“We hope that the market is able to sustain itself without the utility incentives in the future,” she said. “We’re just waiting to see what prices do over the next few years.”
Still, the up-front cost is one thing that keeps a lot of people from installing solar systems, Patzer said. Some large solar installation companies work with banks to finance solar panels at a rate that about matches energy cost savings, but that’s not always available, he said.
Giordano would love it if a bank approached his group with an offer like that. He probably won’t benefit from the deal financially – he may add a solar shade structure to his backyard, but he’s already paid for his rooftop system – but the environmental impact will benefit everyone, he said.
Giordano also hopes this creates a “solar pocket” in Ahwatukee. Between the people who already have solar systems and the ones looking to install them, the neighborhood will have about eight homes in a two-block radius with solar systems by July, he said. That, in turn, could have another advantage.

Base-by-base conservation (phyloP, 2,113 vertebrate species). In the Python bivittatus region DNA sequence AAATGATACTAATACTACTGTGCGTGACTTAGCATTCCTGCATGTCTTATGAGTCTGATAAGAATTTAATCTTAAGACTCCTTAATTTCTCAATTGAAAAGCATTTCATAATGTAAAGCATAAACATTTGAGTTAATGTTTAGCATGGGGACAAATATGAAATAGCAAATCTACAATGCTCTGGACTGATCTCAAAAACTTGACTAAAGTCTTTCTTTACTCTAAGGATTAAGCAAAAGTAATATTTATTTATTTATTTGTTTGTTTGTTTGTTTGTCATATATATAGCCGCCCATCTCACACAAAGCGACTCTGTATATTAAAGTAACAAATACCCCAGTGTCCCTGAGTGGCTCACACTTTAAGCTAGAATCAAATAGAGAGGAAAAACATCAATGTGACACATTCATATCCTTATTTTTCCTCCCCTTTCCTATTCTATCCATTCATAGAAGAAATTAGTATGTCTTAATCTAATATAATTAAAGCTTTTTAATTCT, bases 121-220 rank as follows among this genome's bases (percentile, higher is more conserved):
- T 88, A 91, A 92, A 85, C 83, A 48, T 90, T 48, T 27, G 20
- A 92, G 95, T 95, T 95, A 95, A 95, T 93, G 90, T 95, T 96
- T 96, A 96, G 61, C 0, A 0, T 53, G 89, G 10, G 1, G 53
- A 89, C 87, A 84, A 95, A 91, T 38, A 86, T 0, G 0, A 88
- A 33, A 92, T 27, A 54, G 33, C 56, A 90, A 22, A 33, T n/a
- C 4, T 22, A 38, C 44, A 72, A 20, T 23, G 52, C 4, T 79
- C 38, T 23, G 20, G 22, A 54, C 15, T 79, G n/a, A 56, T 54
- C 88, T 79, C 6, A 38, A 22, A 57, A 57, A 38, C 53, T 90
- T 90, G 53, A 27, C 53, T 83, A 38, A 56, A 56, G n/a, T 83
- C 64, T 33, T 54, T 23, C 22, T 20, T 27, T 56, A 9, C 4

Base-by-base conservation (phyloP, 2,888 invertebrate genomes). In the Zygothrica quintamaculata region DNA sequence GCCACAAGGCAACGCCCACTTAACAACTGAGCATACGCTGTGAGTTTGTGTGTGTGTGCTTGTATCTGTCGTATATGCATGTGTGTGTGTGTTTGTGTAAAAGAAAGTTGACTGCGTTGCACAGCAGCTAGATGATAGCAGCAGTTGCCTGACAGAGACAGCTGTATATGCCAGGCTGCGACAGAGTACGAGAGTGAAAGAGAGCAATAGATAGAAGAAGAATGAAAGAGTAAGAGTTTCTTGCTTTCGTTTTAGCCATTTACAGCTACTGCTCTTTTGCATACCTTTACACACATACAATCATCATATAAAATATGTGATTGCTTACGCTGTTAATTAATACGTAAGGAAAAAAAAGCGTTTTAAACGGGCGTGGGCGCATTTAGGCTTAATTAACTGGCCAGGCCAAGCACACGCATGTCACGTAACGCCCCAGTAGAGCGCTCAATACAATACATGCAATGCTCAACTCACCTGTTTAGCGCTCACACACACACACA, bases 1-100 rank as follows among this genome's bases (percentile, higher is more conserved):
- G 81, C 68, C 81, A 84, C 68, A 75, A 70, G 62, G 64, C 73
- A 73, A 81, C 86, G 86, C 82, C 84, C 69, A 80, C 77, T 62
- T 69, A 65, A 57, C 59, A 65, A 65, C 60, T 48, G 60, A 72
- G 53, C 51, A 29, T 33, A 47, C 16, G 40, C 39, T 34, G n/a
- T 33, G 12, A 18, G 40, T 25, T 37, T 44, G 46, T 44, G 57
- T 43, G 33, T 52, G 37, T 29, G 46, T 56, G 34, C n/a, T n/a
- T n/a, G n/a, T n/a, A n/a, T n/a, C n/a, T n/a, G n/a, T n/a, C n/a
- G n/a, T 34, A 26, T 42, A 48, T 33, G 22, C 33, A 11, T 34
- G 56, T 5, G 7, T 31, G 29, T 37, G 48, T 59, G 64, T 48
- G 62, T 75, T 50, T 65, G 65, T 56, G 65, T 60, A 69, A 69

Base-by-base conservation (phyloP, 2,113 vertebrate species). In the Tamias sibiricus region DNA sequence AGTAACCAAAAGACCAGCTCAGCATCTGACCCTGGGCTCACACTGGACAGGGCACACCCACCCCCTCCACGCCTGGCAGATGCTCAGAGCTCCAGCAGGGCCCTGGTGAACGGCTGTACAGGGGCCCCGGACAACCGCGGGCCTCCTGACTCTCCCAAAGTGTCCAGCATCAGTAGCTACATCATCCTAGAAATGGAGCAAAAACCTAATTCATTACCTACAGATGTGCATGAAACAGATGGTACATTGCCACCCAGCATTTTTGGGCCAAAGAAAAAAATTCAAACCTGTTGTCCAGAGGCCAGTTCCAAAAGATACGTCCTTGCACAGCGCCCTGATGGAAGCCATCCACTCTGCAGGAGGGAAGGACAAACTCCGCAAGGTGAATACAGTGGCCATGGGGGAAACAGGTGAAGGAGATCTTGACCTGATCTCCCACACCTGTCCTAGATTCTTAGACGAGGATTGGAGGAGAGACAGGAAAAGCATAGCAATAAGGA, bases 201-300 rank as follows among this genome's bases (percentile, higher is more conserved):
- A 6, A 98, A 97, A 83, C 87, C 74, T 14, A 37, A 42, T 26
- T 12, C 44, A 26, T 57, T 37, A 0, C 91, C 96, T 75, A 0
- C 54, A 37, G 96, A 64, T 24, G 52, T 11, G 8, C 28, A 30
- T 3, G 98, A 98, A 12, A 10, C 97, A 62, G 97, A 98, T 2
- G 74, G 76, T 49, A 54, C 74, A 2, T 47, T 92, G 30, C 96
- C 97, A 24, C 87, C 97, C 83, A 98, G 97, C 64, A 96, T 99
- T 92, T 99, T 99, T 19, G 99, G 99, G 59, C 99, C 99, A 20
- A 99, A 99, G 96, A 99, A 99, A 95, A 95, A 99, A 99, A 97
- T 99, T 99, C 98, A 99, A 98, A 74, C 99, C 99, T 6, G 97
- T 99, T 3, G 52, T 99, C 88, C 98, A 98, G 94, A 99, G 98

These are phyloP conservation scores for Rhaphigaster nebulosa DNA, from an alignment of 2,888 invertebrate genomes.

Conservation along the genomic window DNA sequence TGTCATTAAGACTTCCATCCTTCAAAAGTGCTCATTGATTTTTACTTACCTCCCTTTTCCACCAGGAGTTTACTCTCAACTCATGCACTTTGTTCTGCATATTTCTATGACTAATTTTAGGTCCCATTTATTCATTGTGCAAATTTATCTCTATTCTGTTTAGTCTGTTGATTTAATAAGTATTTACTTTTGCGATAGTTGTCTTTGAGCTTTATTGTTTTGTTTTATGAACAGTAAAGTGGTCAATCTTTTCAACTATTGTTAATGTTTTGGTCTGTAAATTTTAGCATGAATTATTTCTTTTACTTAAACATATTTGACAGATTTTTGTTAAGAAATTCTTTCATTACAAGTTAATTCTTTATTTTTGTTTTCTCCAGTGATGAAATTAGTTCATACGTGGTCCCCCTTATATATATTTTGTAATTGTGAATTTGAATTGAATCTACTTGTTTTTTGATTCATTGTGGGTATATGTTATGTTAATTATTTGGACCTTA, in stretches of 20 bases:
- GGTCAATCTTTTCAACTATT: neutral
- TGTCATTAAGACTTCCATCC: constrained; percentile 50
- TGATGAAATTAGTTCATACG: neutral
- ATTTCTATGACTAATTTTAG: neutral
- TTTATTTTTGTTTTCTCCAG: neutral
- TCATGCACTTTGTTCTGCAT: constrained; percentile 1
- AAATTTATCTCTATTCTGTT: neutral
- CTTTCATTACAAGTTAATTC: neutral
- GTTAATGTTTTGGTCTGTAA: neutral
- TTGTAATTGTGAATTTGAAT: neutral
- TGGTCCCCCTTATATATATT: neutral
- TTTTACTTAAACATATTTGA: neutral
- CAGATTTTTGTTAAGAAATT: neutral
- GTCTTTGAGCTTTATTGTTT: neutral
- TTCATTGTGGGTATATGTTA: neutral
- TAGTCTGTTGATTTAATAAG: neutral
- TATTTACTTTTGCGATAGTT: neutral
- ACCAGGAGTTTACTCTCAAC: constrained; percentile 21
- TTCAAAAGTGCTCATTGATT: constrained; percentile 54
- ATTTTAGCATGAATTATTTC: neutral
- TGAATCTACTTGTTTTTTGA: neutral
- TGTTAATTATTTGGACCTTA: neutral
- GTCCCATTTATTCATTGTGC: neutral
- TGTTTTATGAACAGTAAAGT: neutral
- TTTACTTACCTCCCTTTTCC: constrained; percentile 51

“We’re friends with our neighbors around here,” Giordano said. “We thought that if we have like-minded people, we’d bring in (new residents who are) smart, fiscally responsible, environmentally-minded people.”
Patzer said that he has installed multiple solar systems at once in eight or nine neighborhoods, but he went to the neighborhoods with the deal. This is the first neighborhood that has come to him
“You can always get purchasing power by a large group of people,” Patzer said. “That’s basically what they did: they went to three or four install companies and said we can guarantee you this many customers.”
Giordano and Scherer hope more neighbors join their group. The systems going into their neighborhood will be installed in June, and neighbors can take advantage of their deal if they get in on it in the next two or three weeks. Giordano asked interested neighbors to contact him at firstname.lastname@example.org
But Giordano also hopes other neighborhoods copy their idea to approach companies about buying several solar systems at once.
“We want the whole country, the whole world to do this,” Giordano said. “But especially here, because we have so much sun.”